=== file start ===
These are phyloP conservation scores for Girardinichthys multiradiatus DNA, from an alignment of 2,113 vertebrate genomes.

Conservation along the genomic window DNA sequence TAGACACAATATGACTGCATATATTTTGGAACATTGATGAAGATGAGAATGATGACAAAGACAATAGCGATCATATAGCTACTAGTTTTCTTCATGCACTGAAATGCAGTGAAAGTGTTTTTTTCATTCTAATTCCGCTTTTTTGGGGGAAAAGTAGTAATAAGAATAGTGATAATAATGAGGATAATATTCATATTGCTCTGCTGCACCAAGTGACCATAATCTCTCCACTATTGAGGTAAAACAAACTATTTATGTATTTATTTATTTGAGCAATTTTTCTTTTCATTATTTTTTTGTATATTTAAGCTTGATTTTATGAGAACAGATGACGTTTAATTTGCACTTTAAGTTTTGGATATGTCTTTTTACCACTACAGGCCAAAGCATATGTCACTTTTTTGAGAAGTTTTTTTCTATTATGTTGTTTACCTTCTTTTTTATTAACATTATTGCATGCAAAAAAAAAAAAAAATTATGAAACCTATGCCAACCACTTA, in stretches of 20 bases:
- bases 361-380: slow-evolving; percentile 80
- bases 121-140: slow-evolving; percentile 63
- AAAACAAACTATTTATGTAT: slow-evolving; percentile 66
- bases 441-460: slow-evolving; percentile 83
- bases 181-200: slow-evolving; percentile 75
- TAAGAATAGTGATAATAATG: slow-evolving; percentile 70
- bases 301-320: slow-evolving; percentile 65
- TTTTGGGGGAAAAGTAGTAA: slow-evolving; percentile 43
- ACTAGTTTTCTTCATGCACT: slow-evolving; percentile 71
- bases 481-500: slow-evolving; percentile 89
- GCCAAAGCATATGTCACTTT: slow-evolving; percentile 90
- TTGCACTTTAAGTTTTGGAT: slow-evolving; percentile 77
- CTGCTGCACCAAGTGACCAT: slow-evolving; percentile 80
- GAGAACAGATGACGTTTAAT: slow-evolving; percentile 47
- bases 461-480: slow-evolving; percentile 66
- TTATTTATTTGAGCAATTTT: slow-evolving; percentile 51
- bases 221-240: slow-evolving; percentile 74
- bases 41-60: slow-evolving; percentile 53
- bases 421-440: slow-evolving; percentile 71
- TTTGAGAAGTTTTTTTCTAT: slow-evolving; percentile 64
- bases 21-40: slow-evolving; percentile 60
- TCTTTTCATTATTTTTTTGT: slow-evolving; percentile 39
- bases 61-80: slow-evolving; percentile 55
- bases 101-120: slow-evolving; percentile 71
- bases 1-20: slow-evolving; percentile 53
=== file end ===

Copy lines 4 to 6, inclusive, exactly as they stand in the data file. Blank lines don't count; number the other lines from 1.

- bases 121-140: slow-evolving; percentile 63
- AAAACAAACTATTTATGTAT: slow-evolving; percentile 66
- bases 441-460: slow-evolving; percentile 83